WINN-DIXIE STORES, INC. et al v. EASTERN MUSHROOM MARKETING COOPERATIVE, INC. et al, No. 5:2015cv06480 - Document 121 (E.D. Pa. 2019)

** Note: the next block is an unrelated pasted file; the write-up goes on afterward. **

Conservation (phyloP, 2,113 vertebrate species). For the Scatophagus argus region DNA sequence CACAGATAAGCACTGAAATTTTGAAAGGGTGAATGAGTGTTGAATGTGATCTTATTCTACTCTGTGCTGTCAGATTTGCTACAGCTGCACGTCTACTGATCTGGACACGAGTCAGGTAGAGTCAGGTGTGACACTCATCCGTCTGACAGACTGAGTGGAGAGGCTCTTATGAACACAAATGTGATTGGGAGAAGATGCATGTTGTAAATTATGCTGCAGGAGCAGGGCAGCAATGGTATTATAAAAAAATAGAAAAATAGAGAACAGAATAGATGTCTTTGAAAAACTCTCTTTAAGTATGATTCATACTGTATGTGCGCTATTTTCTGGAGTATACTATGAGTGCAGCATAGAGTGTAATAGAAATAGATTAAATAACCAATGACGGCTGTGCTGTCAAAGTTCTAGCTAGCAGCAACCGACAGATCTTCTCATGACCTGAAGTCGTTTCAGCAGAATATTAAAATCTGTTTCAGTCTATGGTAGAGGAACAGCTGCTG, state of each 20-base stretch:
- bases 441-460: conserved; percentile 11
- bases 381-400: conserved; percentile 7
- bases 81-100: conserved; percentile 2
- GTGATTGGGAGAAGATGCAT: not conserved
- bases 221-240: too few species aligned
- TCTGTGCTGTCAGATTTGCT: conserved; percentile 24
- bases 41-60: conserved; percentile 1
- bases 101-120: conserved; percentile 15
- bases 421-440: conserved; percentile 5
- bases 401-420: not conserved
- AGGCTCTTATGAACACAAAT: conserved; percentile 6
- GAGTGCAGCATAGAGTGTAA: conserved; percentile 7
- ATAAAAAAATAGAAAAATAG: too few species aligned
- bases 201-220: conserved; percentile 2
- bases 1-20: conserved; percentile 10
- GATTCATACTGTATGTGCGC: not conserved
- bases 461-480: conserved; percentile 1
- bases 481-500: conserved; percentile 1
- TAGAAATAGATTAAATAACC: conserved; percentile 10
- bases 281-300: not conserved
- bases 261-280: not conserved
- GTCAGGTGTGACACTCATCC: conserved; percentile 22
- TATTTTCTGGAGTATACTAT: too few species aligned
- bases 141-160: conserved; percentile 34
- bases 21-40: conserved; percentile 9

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IN THE UNITED STATES DISTRICT COURT FOR THE EASTERN DISTRICT OF PENNSYLVANIA WINN-DIXIE STORES, INC., et al. v. EASTERN MUSHROOM MARKETING COOPERATIVE, et al. : : : : : : CIVIL ACTION No. 15-6480 MEMORANDUM Schiller, J. April 8, 2019 Now before the Court are four motions to dismiss the Amended Complaint of Plaintiffs Winn-Dixie Stores, Inc. and Bi-Lo Holdings, LLC (“Winn-Dixie Plaintiffs”).1 For the reasons that follow, the Court will grant the motions in part and deny the motions in part. I. BACKGROUND Winn-Dixie Plaintiffs contend they paid artificially-inflated prices for Agaricus mushrooms because Defendants conspired to fix mushroom prices, control the supply of mushrooms, and acquire monopoly power in the market for mushrooms. Winn-Dixie Plaintiffs have opted-out of a class action raising similar claims (“Class Litigation”) and, in this stand-alone action, seek to recover damages from the Eastern Mushroom Marketing Cooperative (“EMMC”), its members, certain entities alleged to be related to certain EMMC members, the EMMC’s 1 The four motions to dismiss are brought on behalf of the following Defendants: (1) M.D. Basciani & Sons, Inc.; (2) Eastern Mushroom Marketing Cooperative, Inc., Robert A. Feranto, Jr. t/a Bella Mushroom Farms, Brownstone Mushroom Farms, Inc., Country Fresh Mushroom Co., Forest Mushroom, Inc., Gaspari Bros., Inc., Gino Gaspari & Sons, Inc., Kaolin Mushroom Farms, Inc., South Mill Mushroom Sales, Inc., Louis M. Marson, Jr., Inc., Modern Mushroom Farms, Inc., Monterey Mushrooms, Inc., Sher-Rockee Mushroom Farm, LLC, C&C Carriage Mushroom Co., Oakshire Mushroom Farm, Inc., Phillips Mushroom Farms, Inc.; To-Jo Fresh Mushrooms, Inc.; Michael Pia; and John Pia (collectively, “Certain Defendants”); (3) Creekside Mushrooms, Ltd.; and (4) Giorgi Mushroom Co. and Giorgio Foods, Inc. (collectively “Giorgi Defendants”). Defendants J-M Farms, Inc., Mushroom Alliance, Inc., and Cardile Mushrooms, Inc. join in Certain Defendants’ motion to dismiss. Cardile also joins in the Creekside and Giorgi motions. Creekside joins in the motions of Certain Defendants and the Giorgi Defendants. 1 president, and one of its officers. On January 8, 2019, the Court dismissed Winn-Dixie Plaintiffs’ claims against all Defendants other than the EMMC because their allegations regarding Defendants’ participation in the EMMC failed to satisfy the pleading standard set forth in Twombly and Iqbal. Winn-Dixie Stores, Inc. v. Eastern Mushroom Marketing Cooperative, Civ. A. No. 15-6480, 2019 WL 130535, at *5-6 (E.D. Pa. Jan. 8, 2019). Winn-Dixie Plaintiffs were granted leave to file an amended complaint, id. at *12, and on January 22, 2019, they electronically submitted their Amended Complaint to the Court. The Amended Complaint contains three counts. Count I asserts a violation of Section 1 of the Sherman Act, which prohibits contracts, combinations, or conspiracies “in restraint of trade or commerce.” 15 U.S.C. § 1. Winn-Dixie Plaintiffs allege Defendants enacted “an overarching and illegal scheme to affect, fix, raise, maintain and/or stabilize at artificial and non-competitive levels, the prices of Agaricus mushrooms that were sold, distributed, or obtained in the United States.” (Am. Compl. ¶ 330.) They assert that “Defendants engaged in naked-price fixing and conspired among themselves and in conjunction with [non-EMMC member] distributors to set artificiallyinflated [mushroom] prices.” (Id. ¶ 331.) They contend Defendants perpetuated their scheme by “meeting and agreeing to fix the price of Agaricus mushrooms” and “by collectively interfering with, penalizing and retaliating against any non-EMMC growers that sought to sell at prices that were below the artificially-inflated prices set by EMMC.” (Id. ¶¶ 332(a), (f).) Count I also asserts that Defendants adopted and implemented an alleged supply control scheme by “buying multiple properties which were resold at a loss with permanent deed restrictions forbidding the conduct of any business related to the production of mushrooms.” (Id. ¶ 332(c).) In addition, Defendants allegedly “enter[ed] into agreements with nonmembers to place 2 deed restrictions on properties for which the [EMMC] purchased lease options” and “fil[ed] deed restrictions on the lease-optioned properties prohibiting the conduct of any business related to the production of mushrooms for ten years.” (Id. ¶¶ 332(d), (e).) In Count II, Winn-Dixie Plaintiffs allege “Defendants violated Section 2 of the Sherman Act, 15 U.S.C. § 2, by willfully and unlawfully conspiring to acquire or maintain, acquiring or maintaining, and/or attempting to acquire or maintain monopoly power.” (Am. Compl. ¶ 341.) They contend Defendants did so by “setting artificially-inflated prices at which mushrooms could be sold by conspiring with nonmember distributors to enact their naked price-fixing scheme,” by “conducting the Supply Control campaign,” and “by collectively interfering with, penalizing, and retaliating against any non-EMMC growers that sought to sell at prices below the artificiallyinflated prices set by EMMC, and collectively pressuring independent growers to join EMMC and the Defendants’ anticompetitive scheme.” (Id.) In Count III, Winn-Dixie Plaintiffs assert a claim for unlawful acquisition under Section 7 of the Clayton Act, alleging that “EMMC and its members acting through EMMC, unlawfully acquired the assets of their direct competitors . . . thereby substantially lessening competition in . . . the market for Agaricus mushrooms in the United States and/or the market for Agaricus mushrooms grown in the eastern United States.” (Id. ¶ 347.) They contend that the prices of the mushrooms they purchased were higher than they would have been because of Defendants’ alleged conduct. (Id. ¶ 348.) II. STANDARD OF REVIEW To withstand dismissal, Winn-Dixie Plaintiffs’ Amended Complaint must allege “enough facts to state a claim to relief that is plausible on its face.” Bell Atl. Corp. v. Twombly, 550 U.S. 544, 570 (2007). “‘[B]are-bones’ allegations” cannot “survive a motion to dismiss: ‘threadbare 3 recitals of the elements of a cause of action, supported by mere conclusory statements, do not suffice.’ To prevent dismissal, all civil complaints must now set out ‘sufficient factual matter’ to show that the claim is facially plausible.” Fowler v. UPMC Shadyside, 578 F.3d 203, 210 (3d Cir. 2009) (quoting Ashcroft v. Iqbal, 556 U.S. 662, 678 (2009)). “A claim has facial plausibility when the plaintiff pleads factual content that allows the court to draw the reasonable inference that the defendant is liable for the misconduct alleged.” Iqbal, 556 U.S. at 678. Although the Federal Rules do not impose a probability requirement at the pleading stage, a complaint must contain “enough facts to raise a reasonable expectation that discovery will reveal evidence of the necessary element[s]” of a cause of action. Phillips v. Cnty. of Allegheny, 515 F.3d 224, 234 (3d Cir. 2008). If the Court can infer only “the mere possibility of misconduct,” the complaint must be dismissed because it has failed to show that the plaintiff is entitled to relief. Fowler, 578 F.3d at 211. In reviewing Defendants’ motions to dismiss, the Court must accept all well-pleaded allegations as true and draw all reasonable inferences in favor of Winn-Dixie Plaintiffs. See Bd. of Trs. of Bricklayers & Allied Craftsmen Local 6 of N.J. Welfare Fund v. Wettlin Assocs., 237 F.3d 270, 272 (3d Cir. 2001). III. DISCUSSION Moving Defendants argue that the allegations in the Amended Complaint fail to state a claim against them. The Court mostly disagrees. Although Winn-Dixie Plaintiffs have failed to allege Section 2 claims against any Defendants other than the EMMC, they have now satisfied the pleading standards against all Defendants on the remaining claims. Winn-Dixie Plaintiffs may proceed against all properly served Defendants on the Section 1 and 7 claims but against only the EMMC on the Section 2 claim. 4 A. Section 2 Claims The Court previously dismissed Winn-Dixie Plaintiffs’ claim under Section 2 of the Sherman Act against all Defendants except for the EMMC. Winn-Dixie Stores, Inc., 2019 WL 130535, at *5-6. Count II of Winn-Dixie Plaintiffs’ Amended Complaint alleges that “Defendants violated Section 2” and “Defendants conspired to possess, possessed, or attempted to acquire monopoly power in the relevant market.” (Am. Compl. ¶¶ 340-341.) To the extent that they have repleaded their Section 2 claims against the individual Defendants, Winn-Dixie Plaintiffs’ now contend they have done so to “merely preserve any errors for appeal.” (Pls.’ Omnibus Resp. in Opp’n to Mots. to Dismiss Amended Compl. [Pls.’ Br.] at 31.) Given that Plaintiffs concede that they do not intend to pursue their Section 2 claims against the individual non-EMMC Defendants, the Court will again dismiss the Section 2 claims as to all Defendants other than the EMMC. B. Section 1 and Section 7 Claims To proceed with their Section 1 and Section 7 claims, Winn-Dixie Plaintiffs “must plausibly suggest that [each] individual defendant actually joined and participated in the conspiracy.” In re Processed Egg Prod. Antitrust Litig., 821 F. Supp. 2d 709, 719 (E.D. Pa. 2011). Their Amended Complaint must allege “more than mere repetitive generic reference to ‘Defendants’ tacked on to a conclusory verb form to connect an individual defendant to an actual agreement in an antitrust conspiracy.” Id. at 720; see also In re Travel Agent Comm’n Antitrust Litig., 583 F.3d 896, 905 (6th Cir. 2009) (holding that plaintiffs’ claims relying on “indeterminate assertions” that “defendants” or “defendants’ executives” participated in the alleged conspiracy were insufficient under Twombly). A complaint should provide a clue as to who supposedly agreed to conspire or where or when the alleged conspiratorial agreement was made. Twombly, 550 U.S. at 565 n.10. The question for the Court is whether the Amended Complaint meets this burden with 5 respect to each of the Defendants. 1. EMMC-Member Defendants Winn-Dixie Plaintiffs’ allegations are now enough to allow their Section 1 and Section 7 claims to proceed against the EMMC-member Defendants. They allege that the following Defendants were members of the EMMC: (1) Robert A. Ferranto, Jr., an individual trading as Bella Mushroom Farms; (2) Brownstone Mushroom Farms; (3) Cardile Mushrooms, Inc.; (4) Country Fresh Mushroom Co.; (5) Forest Mushrooms Inc.; (6) Franklin Farms, Inc.; (7) Gino Gaspari & Sons, Inc.; (8) Gaspari Bros., Inc.; (9) Giorgi Mushroom Company; (10) Harvest Fresh Farms, Inc.; (11) Kaolin Mushroom Farms, Inc.; (12) Leone Pizzini & Son, Inc.; (13) Louis M. Marson, Inc.; (14) LRP-M Mushrooms LLC; (15) Mario Cutone Mushroom Co., Inc.; (16) Masha & Toto, Inc., a corporation trading as M&T Mushrooms; (17) M.D. Basciani & Sons, Inc.; (18) Modern Mushroom Farms, Inc.; (19) Monterey Mushrooms, Inc.; (20) Oakshire Mushroom Farm, Inc.; (21) Phillips Mushroom Farms, Inc.; (22) W&P Mushroom, Inc.; (23) Mushroom Alliance, Inc.; and (24) United Mushroom Farms Cooperative, Inc. (Am. Compl. ¶¶ 22-31, 34-46, 54). Without more, the allegations of EMMC membership are not enough to confer plausibility on Winn-Dixie Plaintiffs’ claims. See In re Processed Egg, 821 F. Supp. 2d at 723 (“[M]ere membership in a trade group . . . cannot alone sufficiently plead agreement to a conspiracy . . . .”). However, the Amended Complaint no longer relies on generic allegations that “Defendants” engaged in the alleged antitrust violations. Rather, allegations in the Amended Complaint now tie each of the EMMC members to the claimed antitrust violations. Winn-Dixie Plaintiffs allege that each EMMC-member Defendant attended a meeting of the EMMC on January 9, 2001 where they discussed and signed the EMMC membership agreement. (See Am. Compl. ¶¶ 96, 112-134.) “Pricing policies and minimum pricing 6 for fresh mushroom products by region were discussed” and “were agreed to” at the January 2001 meeting. (Id. ¶ 97). In addition, each of the EMMC-member Defendants is specifically alleged to have attended an EMMC meeting on March 12, 2002. (See id. ¶¶ 139, 143, 146, 149, 152, 155, 158, 161, 164, 167, 170, 173, 176, 179, 182, 185, 188, 191, 194, 197, 200, 203, 206, 209, 221.) The Amended Complaint alleges that a pricing list was distributed to each EMMC member present at the March 2002 meeting and that each of the EMMC member Defendants voted to agree upon minimum prices. (Id.) Winn-Dixie Plaintiffs allege that every one of the EMMC members also met and voted for another price increase on April 9, 2002. (Id. ¶ 141; see also id. ¶¶ 144, 147, 150, 153, 156, 159, 162, 165, 168, 171, 174, 177, 180, 183, 186, 189, 192, 195, 198, 201, 204, 207, 210, 222.) Each EMMC-member Defendant is also specifically alleged to have “agreed to and voted in favor of” an EMMC policy revision on April 24, 2002. The revised policy obligated them to: (1) never “offer pricing below EMMC minimums to obtain the current business of a nonmember in a new or shared account,” and (2) “be bound by a 2/3 vote of the EMMC Members” with an agreement that “the EMMC Executive Committee could carry out the actions of the EMMC.” (Id. ¶¶ 141, 145, 148, 151, 154, 157, 160, 163, 166, 169, 172, 175, 178, 181, 184, 187, 190, 193, 196, 199, 202, 205, 208, 211, 223.) Finally, with respect to the alleged supply control scheme, the Amended Complaint alleges that every EMMC Member attended a June 5, 2001 meeting where they “agreed . . . on the parameters that the realtor, who represented the EMMC in connection with purchasing or leasing mushroom farms . . ., was to follow.” (Id. ¶ 238; see also id. ¶¶ 242-264, 267.) Each of the EMMC members is specifically alleged to have “agreed to and voted in favor of the purchase of the Dublin, Georgia farm, the exchange of that farm for another mushroom farm in Evansville, Pennsylvania, 7 and the sale of the two parcels of that farm as significant losses.” (Id. ¶¶ 242-264, 267.) Defendants argue that these allegations are insufficient to meet Winn-Dixie Plaintiffs’ pleading burden because the allegations are identical as to each of the EMMC-member Defendants. (See Certain Defs.’ Mem. of Law in Supp. of Mot. to Dismiss Am. Compl. [Certain Defs.’ Br.] at 3 (“Instead of identifying specific conduct by individual Defendants . . . , WinnDixie appends boilerplate allegations stating that each Defendant participated in the alleged conduct.”); M.D. Basciani & Sons, Inc.’s Mem. of Law in Supp. of Mot. to Dismiss Am. Compl. [Basciani’s Br.] at 7 (“Plaintiffs crafted templates of alleged factual allegations and then asserted them indiscriminately against each individual defendant in an effort to create a semblance of specificity.”).) But Winn-Dixie Plaintiffs are not required to allege that each Defendant engaged in conduct that was different from the conduct of other EMMC members. Rather, they are required only to make specific allegations regarding each Defendant’s participation. With their amendments, Winn-Dixie Plaintiffs have furnished a clue as to which of the EMMC members allegedly agreed to the alleged conspiratorial scheme and “when and where the illicit agreement took place.” Twombly, 550 U.S. at 565 n.10. At this stage of the litigation, the Court must accept these allegations as true. See In re Dealer Mgmt. Sys. Antitrust Litig., 313 F. Supp. 3d 931, 953 (N.D. Ill. 2018) (“[U]nder Twombly, the Court abdicates probability weighing, assumes that all the well-pleaded allegations in the complaint are true (even if doubtful in fact) and decides whether the totality of those allegations suggest that an agreement was made.”) Whether Winn-Dixie Plaintiffs can ultimately prove that each EMMC-member Defendant participated identically—as alleged—in the antitrust violations is not a question for resolution at this stage of the litigation. See In re Ins. Brokerage Antitrust Litig., 618 F.3d 300, 323 n.21 (3d Cir. 2010) (“Although Twombly’s articulation of the pleading standard for § 1 cases draws from summary judgment 8 jurisprudence, the standards applicable to Rule 12(b)(6) and Rule 56 motions remain distinct.”). Their claims against the EMMC-member Defendants can proceed.2 2. Mushroom Alliance Members Winn-Dixie Plaintiffs have pled viable Section 1 and Section 7 claims against Creekside Mushrooms, Ltd. and J-M Farms, Inc. Although these Defendants are not alleged to have been members of the EMMC directly, Winn-Dixie Plaintiffs contend that they were members of the Mushroom Alliance, another agricultural cooperative, when the Mushroom Alliance was a member of the EMMC. (Am. Compl. ¶¶ 48, 52.) As the Court has already noted, these Defendants’ alleged membership in the Mushroom Alliance (and its membership in the EMMC) would not, by itself, make Winn-Dixie Plaintiffs’ Section 1 and 7 claims plausible. But Winn-Dixie Plaintiffs do not rely solely on these membership allegations to support their claims. Like the EMMC-member Defendants, both Creekside and J-M Farms are alleged to have attended the January 9, 2001 EMMC meeting where they “agreed to and voted in favor of setting . . . minimum prices and [a] pricing policy” for Agaricus mushrooms. (Id. ¶¶ 135, 137.) Winn-Dixie Plaintiffs also allege that Creekside and J-M Farms discussed mushroom prices and the pricing policy at the March 12, 2002 EMMC meeting (id. ¶¶ 212, 218); “agreed to and voted in favor of the April 24, 2002 EMMC Policy Revision” (id. ¶¶ 214, 220); agreed to and voted in favor of the Dublin, Georgia farm purchase; and attended the June 5, 2001 EMMC meeting where the real estate transactions related to the alleged supply control scheme were discussed (id. ¶¶ 265-66). Winn-Dixie Plaintiffs may This includes Defendants’ claims against Robert A. Ferranto, Jr. Certain Defendants contend that the Amended Complaint “only alleges that his mushroom farm, Bella . . . , was a member of the EMMC” and does not allege conduct that shows that Ferranto “purposefully joined and participated in the conspiracy.” (Certain Defs.’ Br. at 8.) Winn-Dixie Plaintiffs have pleaded their claims against Ferranto “trading as Bella,” and Defendants have not shown that he cannot be sued in this capacity under Rule 17 of the Federal Rules of Civil Procedure. For purposes of a motion to dismiss, their allegations against Ferranto are enough. 2 9 not ultimately be able to prove that the Mushroom Alliance members were present at each of these meetings,3 but that is not the question presently before the Court. 3. “Affiliated” Entity Defendants Winn-Dixie Plaintiffs have adequately pleaded their claims against non-EMMC member Defendants alleged to have been “affiliated with” members of the EMMC. (Id. ¶ 71.) Winn-Dixie Plaintiffs allege that each of these “affiliated” Defendants also “participated in and benefitted from the conspiracy.” (Id.) More specifically, Winn-Dixie Plaintiffs allege that each “[a]greed to sell at prices set by the EMMC” and “[r]eported sales to the EMMC for purposes of determining the membership fees of the EMMC member with which it was affiliated.” (Id. ¶¶ 55-59, 61-62, 71.) They also allege that “EMMC members that had related non-grower packaging and distribution operations were required to force their non-grower operations to sell at minimum EMMC prices to the non-grower operations’ customers” and that for EMMC members who sold mushrooms through related nonmember distributors, “the EMMC pricing applied to sales made by the non-EMMC distributor entity and not the member grower entity.” (Id. ¶ 111.) The Amended Complaint alleges that the “affiliated” Defendants had the following relationships with EMMC-member Defendants. Non-EMMC member Cardile Bros. Mushrooms In its motion to dismiss, Creekside argues that Winn-Dixie “attempts to fabricate a connection between Creekside and the EMMC by selectively citing, or more accurately misciting, certain documents.” (Creekside Mem. of Law in Support of Mot. to Dismiss Am. Compl. at 9.) They ask the Court to consider information included in exhibits to their motion, including deposition testimony from Creekside’s former president, explaining that the latter is “quoted and relied upon in the complaint.” (Id. at 9 n.3.) Although the deposition testimony and other exhibits may be relevant to Winn-Dixie Plaintiffs’ claims, they are not clearly cited in the Amended Complaint and do not appear to be “integral to” their claims. See In re Burlington Coat Factory Sec. Litig., 114 F.3d 1410, 1426 (3d Cir. 1997). The Court declines to consider these materials in conjunction with Creekside’s motion to dismiss. See Pension Benefit Guar. Corp. v. White Consol. Indus., Inc., 998 F.2d 1192, 1196 (3d Cir.1993) (“To decide a motion to dismiss, courts generally consider only the allegations contained in the complaint, exhibits attached to the complaint and matters of public record.”). 3 10 Packaging, Inc., like EMMC-member Defendant Cardile Mushrooms, Inc., is alleged to be “owned and operated by Michael P. Cardile Sr. and Charles Cardile.” (Id. ¶ 56.) C & C Carriage Mushroom Co. is alleged to be “related through common ownership” to EMMC-member Defendant Modern Mushroom. (Id. ¶ 62.) LRP Mushrooms Inc. and EMMC-member Defendant LRP-M Mushrooms Inc. are alleged to be related through a common owner, Lucio Pizzini. (Id. ¶ 35.) Pizzini is alleged to be the owner of LRP Mushrooms Inc. and to have a 50% ownership interest in LRP-M Mushrooms. (Id.) Both entities are alleged to “sell 100% of their mushrooms to Manfredini Enterprises, Inc.” (Id.) Sher-Rockee Mushroom Farm is alleged to be “related through common ownership to” EMMC-member Defendant Modern Mushroom. (Id. ¶ 61.) South Mill Mushroom Sales, Inc. is alleged to be “related through common ownership” to EMMC-member Defendant Kaolin Mushroom Farms, Inc., with both alleged to be “jointly owned and operated by Defendants John and Michael Pia, each of whom have a 50% interest in each company.” (Id. ¶¶ 59-60.) To-Jo Mushrooms, Inc. is alleged to be “related to and controlled by” EMMC-member Defendant Brownstone and it allegedly “processes, packs, and ships mushrooms on” Brownstone’s behalf. (Id. ¶ 55.) The Amended Complaint does not specifically allege the basis of a relationship between Giorgio Foods and EMMC-member Defendant Giorgi Mushroom Co. Seeking dismissal of the claims against it, Giorgio does not explicitly argue that Winn-Dixie Plaintiffs have not alleged the basis of its affiliation with Giorgi, but rather contends that Winn-Dixie Plaintiffs’ claims against it should be dismissed because, at most, Giorgio is alleged to have engaged in conduct that is “merely ancillary” to the alleged conspiracy. (Giorgi’s Mem. of Law in Support of Mot. to Dismiss Am. Compl. at 7.) Giorgi’s argument parallels that of Certain Defendants: dismissal is warranted because “there is no factual averment that any affiliate participated in or even had knowledge of” 11 the alleged supply control scheme and the Amended Complaint “offers merely conclusory allegations but no conduct specific to each of the individual affiliated Defendants that ties them to” an alleged agreement to sell mushrooms at prices set by the EMMC. (Certain Defs.’ Br. at 4.) Like the other affiliated Defendants, Giorgio is alleged to have “agreed to sell at prices set by the EMMC” and to have “reported sales to the EMMC for purposes of determining the membership fees of the EMMC member with which it was affiliated.” (Am. Compl. ¶ 57.) While minimal, the allegations in the Amended Complaint regarding the affiliated Defendants’ participation in and benefits from the alleged conspiracy are more detailed than the allegations that were in Winn-Dixie Plaintiffs’ original complaint. Moreover, the Amended Complaint includes more particularized allegations regarding the nature of the affiliated Defendants’ relationships with EMMC-member Defendants. And the Court takes notice of Giorgi and Giorgio’s joint settlement of the claims against them in the Class Litigation, see In re Mushroom, Civ. A. No. 06-620, Dkt. No. 852-2 at 6-27 (E.D. Pa. January 29, 2018), and their joint representation in the Class Litigation and in this action, including their joint motion to dismiss the Amended Complaint. The Court finds that Winn-Dixie Plaintiffs’ claims against the affiliated Defendants (including Giorgio) are sufficient to raise a reasonable expectation that discovery will reveal evidence that they joined and participated in the alleged antitrust violations. Therefore, WinnDixie Plaintiffs’ claims against the affiliated Defendants may proceed. 4. Michael Pia Certain Defendants also contend that the Amended Complaint fails to state a claim against Michael Pia because “Winn-Dixie merely alleges that Michael Pia was an officer of the EMMC and the President of one of the EMMC Members.” (Certain Defs.’ Br. at 7-8.) Winn-Dixie Plaintiffs respond that they have alleged that Michael Pia was “an officer or owner of three 12 defendant companies which between them are representative o[f] every corporate sub-group involved at every level of this conspiracy.” (Pls.’ Br. at 34.) Indeed, they have alleged that Michael Pia was an officer of the EMMC and that he owned 50% of EMMC-member Defendant Kaolin Mushroom and 50% of affiliated Defendant South Mill. (Am. Compl. ¶¶ 31, 33, 59-60, 63.) The Amended Complaint also includes allegations regarding Kaolin and South Mill’s participation in the alleged anticompetitive schemes. Although Winn-Dixie Plaintiffs will ultimately have to submit more evidence in support of their claims against Michael Pia before the Court will impose individual liability upon him, at this stage of the litigation, no more is required for the claims against him to proceed. C. Conspiracy Period Defendants contend the Amended Complaint is deficient because it alleges a conspiracy period from January 1, 2001 through the present when there are allegations in the complaint that “assert that the alleged anticompetitive conduct ended earlier.” (Certain Defs.’ Br. at 5; see also Basciani’s Br. at 8 (“[T]he Amended Complaint asserts conflicting allegations with respect to the alleged conspiracy period,” and “there are no allegations in the Amended Complaint that assert any alleged events past 2005, much less through 2019.”).) In their response to Defendants’ motions, Plaintiffs concede that the conspiracy period does not extend beyond December 31, 2008. (Pls.’ Br. at 28.) The allegations in the Amended Complaint are sufficient to provide notice to Defendants of when the alleged conspiracy began, and the Court will permit Winn-Dixie Plaintiffs’ claims to proceed with respect to an alleged conspiracy that is limited to the period from January 1, 2001 through December 31, 2008.4 4 The period of time for which Winn-Dixie Plaintiffs are able to recover may be curtailed with respect to some defendants. See Winn-Dixie Stores, Inc., 2019 WL 130535, at *11 (holding the 13 D. Service Finally, under Rule 4(m) of the Federal Rules of Civil Procedure, a plaintiff has ninety days from filing a complaint to serve the summons and complaint; failure to serve within that time frame leaves the plaintiff open to dismissal of their claims. Despite the Court’s notice to the WinnDixie Plaintiffs on March 14, 2016 that they had failed to serve some defendants, the docket in this case still does not reflect service of the Complaint (filed on December 7, 2015) or the Amended Complaint on any of the following Defendants: 1) Cardile Brothers Mushroom Packaging, Inc.; 2) Harvest Fresh Farms, Inc.; 3) LRP-M Mushrooms, LLC; 4) LRP Mushrooms Inc.; 5) Masha & Toto, Inc. t/a M&T Mushroom; 6) United Mushroom Farms Cooperative; and 7) W&P Mushrooms, Inc.. The Court will dismiss Winn-Dixie Plaintiffs’ claims against the foregoing Defendants without prejudice. IV. CONCLUSION For the reasons discussed above, Defendants’ motions to dismiss will be granted in part and denied in part. Winn-Dixie Plaintiffs’ claims under Section 2 of the Sherman Act will be dismissed as to all Defendants except the EMMC. They may proceed against Defendants who have been properly served on the remaining claims. However, Winn-Dixie Plaintiffs’ claims against Cardile Brothers Mushroom Packaging, Inc., Harvest Fresh Farms, Inc., LRP-M Mushrooms, LLC, LRP Mushrooms Inc., Masha & Toto, Inc. t/a M&T Mushroom, United Mushroom Farms Cooperative, and W&P Mushrooms, Inc. will be dismissed without prejudice for lack of service. An appropriate Order will be docketed separately. statute of limitations for three Defendants dismissed with prejudice from the Class Litigation on November 13, 2014 was tolled only until that date). 14